Review of the Year 2015 Part 1
It’s time to hand out some gongs. The nominees for Olympian of the Year are as follows (clockwise, from bottom left):
Novak Djokovic, who won three Grand Slam titles, including his fifth Australian Open and his third Wimbledon;
Ashton Eaton, who broke his own world decathlon record while winning his third global gold medal;
Katie Ledecky, who won five world swimming gold medals, including an unprecedented sweep of the distance freestyle events;
Kohei Uchimura, who won his sixth world all-around gymnastics title and led Japan to the team title for the first time.
But before I announce the result, here are the award winners from the other categories:
Team of the Year
New Zealand won the Rugby World Cup, Spain won EuroBasket and Great Britain won the Davis Cup. They were all strong contenders. But the prize must go to the Czech Fed Cup team, which dramatically defeated Russia to claim its fourth title in just five years.
Special mention must be made of Petra Kvitova who has consistently turned out to play. This time, she tempted Maria Sharapova to appear for Russia but the Czechs still won.
Young Athlete of the Year
The United States has mined some bright talents which promise future gold. Candace Hill won two world youth gold medals and became the youngest female sprinter to run 100m in 11 seconds. At the World Cycling Championships, Chloe Dygert won the junior double of time trial and road race. But the award goes to Russia’s Yana Kudryavtseva.
Rhythmic gymnast Kudryavtseva won four golds at the European Championships, four at the European Games and five at the World Championships, all before she turned 18.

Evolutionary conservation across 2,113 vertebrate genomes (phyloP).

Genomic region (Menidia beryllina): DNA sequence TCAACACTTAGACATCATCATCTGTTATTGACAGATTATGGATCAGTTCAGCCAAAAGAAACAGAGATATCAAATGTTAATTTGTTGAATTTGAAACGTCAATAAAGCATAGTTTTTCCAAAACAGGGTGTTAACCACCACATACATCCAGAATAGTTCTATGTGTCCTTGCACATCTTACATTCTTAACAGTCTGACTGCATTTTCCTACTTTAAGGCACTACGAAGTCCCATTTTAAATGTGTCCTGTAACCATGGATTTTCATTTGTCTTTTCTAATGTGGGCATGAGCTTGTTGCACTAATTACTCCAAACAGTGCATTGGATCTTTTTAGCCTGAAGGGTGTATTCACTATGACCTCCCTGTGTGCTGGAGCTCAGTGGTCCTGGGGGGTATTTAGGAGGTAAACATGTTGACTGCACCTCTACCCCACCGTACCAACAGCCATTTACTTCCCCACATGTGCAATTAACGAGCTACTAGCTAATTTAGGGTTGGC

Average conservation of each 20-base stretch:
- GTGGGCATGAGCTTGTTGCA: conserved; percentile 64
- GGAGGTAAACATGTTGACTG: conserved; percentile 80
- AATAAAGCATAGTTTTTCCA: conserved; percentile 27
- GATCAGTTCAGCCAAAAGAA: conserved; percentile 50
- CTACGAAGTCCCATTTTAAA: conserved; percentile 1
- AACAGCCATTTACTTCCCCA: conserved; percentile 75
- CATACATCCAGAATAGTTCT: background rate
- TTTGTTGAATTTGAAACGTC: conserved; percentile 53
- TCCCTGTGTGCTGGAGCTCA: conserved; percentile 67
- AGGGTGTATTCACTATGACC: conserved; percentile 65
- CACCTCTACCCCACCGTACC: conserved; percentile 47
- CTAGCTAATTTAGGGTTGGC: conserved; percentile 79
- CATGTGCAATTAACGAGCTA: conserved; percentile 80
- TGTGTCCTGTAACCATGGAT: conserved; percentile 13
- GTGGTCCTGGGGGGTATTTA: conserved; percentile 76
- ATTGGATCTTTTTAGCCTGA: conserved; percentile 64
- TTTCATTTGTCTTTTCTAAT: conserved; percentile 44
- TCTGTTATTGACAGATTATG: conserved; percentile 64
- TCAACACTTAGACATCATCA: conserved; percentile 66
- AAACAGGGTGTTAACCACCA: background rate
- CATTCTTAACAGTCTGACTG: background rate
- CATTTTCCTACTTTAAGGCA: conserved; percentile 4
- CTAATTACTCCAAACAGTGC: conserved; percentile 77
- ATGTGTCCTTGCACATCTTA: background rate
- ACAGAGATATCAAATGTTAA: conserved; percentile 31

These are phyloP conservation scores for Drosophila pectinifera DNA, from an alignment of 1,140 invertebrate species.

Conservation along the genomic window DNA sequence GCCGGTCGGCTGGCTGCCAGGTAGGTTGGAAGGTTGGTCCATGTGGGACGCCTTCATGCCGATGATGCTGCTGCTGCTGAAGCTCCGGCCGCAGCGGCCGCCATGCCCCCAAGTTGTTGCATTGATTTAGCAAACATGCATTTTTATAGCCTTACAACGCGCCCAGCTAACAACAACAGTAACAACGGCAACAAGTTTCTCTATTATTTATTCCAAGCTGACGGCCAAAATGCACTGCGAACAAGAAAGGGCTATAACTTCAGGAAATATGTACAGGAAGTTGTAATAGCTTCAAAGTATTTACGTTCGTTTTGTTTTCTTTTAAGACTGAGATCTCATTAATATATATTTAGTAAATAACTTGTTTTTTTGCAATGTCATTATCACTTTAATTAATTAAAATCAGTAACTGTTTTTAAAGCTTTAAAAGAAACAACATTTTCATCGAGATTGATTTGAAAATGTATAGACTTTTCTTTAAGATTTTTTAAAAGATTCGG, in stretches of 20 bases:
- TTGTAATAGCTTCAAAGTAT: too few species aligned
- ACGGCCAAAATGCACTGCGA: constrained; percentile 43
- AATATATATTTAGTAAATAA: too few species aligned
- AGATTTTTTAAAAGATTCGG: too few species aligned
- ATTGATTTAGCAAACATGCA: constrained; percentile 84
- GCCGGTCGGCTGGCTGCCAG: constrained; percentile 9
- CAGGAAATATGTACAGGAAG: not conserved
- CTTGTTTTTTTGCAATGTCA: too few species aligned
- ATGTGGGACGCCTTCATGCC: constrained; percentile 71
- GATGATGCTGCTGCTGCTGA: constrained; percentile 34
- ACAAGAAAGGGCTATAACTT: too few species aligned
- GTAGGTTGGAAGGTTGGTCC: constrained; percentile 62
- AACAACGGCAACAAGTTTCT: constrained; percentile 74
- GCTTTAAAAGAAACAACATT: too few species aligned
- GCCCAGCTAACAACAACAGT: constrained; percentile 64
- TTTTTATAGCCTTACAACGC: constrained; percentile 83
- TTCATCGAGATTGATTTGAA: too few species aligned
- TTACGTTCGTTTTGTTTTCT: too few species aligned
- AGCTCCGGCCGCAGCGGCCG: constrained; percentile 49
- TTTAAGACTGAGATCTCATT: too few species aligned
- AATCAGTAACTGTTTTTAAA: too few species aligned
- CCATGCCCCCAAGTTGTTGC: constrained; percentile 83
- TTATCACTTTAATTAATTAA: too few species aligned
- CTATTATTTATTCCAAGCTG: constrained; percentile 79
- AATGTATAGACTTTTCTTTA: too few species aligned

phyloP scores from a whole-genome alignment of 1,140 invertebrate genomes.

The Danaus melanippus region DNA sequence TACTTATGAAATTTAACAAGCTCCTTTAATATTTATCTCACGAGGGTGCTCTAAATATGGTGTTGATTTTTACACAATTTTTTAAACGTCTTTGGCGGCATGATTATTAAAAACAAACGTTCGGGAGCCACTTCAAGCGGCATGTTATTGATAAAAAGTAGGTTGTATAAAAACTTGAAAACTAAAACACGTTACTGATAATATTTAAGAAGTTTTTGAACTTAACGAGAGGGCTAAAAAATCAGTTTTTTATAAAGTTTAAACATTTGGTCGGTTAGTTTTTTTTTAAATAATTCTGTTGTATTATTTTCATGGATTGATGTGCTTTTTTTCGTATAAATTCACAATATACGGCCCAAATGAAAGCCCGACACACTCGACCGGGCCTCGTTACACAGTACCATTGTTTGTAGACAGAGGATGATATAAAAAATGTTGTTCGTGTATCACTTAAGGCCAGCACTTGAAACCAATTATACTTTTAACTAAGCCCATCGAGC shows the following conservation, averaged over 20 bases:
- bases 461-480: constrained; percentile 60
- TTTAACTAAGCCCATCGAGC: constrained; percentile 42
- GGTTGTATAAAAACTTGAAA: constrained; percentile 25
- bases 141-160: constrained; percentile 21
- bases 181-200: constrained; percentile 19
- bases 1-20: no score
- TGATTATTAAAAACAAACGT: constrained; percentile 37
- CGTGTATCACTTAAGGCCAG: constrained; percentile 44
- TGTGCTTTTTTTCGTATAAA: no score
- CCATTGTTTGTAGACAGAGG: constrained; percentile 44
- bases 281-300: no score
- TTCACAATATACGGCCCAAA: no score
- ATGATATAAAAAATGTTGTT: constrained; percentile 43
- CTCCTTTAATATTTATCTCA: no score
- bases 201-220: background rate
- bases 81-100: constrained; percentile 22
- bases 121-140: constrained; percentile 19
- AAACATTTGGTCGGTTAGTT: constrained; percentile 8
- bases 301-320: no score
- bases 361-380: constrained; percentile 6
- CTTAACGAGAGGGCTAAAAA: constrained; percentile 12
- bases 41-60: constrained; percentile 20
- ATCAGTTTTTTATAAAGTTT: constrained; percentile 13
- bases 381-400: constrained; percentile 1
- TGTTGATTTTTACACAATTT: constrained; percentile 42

Paralympian of the Year
Markus Rehm long jumped an astonishing 8.40m, which would have won an Olympic medal. Daniel Dias swam his way to eight golds at the Parapan Games and seven at the world championships. Wheelchair fencer, Beatrice Vio of Italy, was unbeaten all year.
It is difficult to compare the extraordinary world record of Rehm with the multi-medal-winning exploits of the Brazilian, Dias. But, leaving aside all of the arguments about the advantage given by his prosthetic, Rehm’s victory margin speaks for itself – the second placed athlete scored 7.26m. Markus Rehm of Germany is the Paralympian of the Year.
Country of the Year
I couldn’t help noticing that two Americans made the final shortlist for Olympian of the Year and two others, Serena Williams and Simone Biles, narrowly missed out. And the US women’s football team won the World Cup. But with fewer athletics and swimming medals than usual, it has been an average year for Team USA by its own high standards.
Russia did well across several sports but is disqualified from the award due to its doping scandal. Kenya is less contaminated and had a great year but athletics is its only sport.
County of the Year is New Zealand. It took home the Rugby World Cup, five gold medals in rowing, and two apiece in canoeing and cycling. It finished the year with a silver for its women in World League hockey. Its population is 4.5 million people, and a lot of sheep.
Olympian of the Year
And the winner is…Katie Ledecky. Again, it is hard to compare her series of victories with the incredible one-off performance of Ashton Eaton. However, although multiple medals and world records are easier to achieve in swimming, the range of distances that Ledecky covers is unique, and so she wins, by a narrower margin than most of her races.
Djokovic and Uchimara both had an outstanding year, not for the first time, and perhaps are victims of their own success. There is a sense that even they believe they are capable of achieving even more. Katie Ledecky’s year, on the other hand, is simply unimprovable.
Congratulations, Katie Ledecky!
Next week: I review the highs and lows of a tumultuous 2015 for the world of sport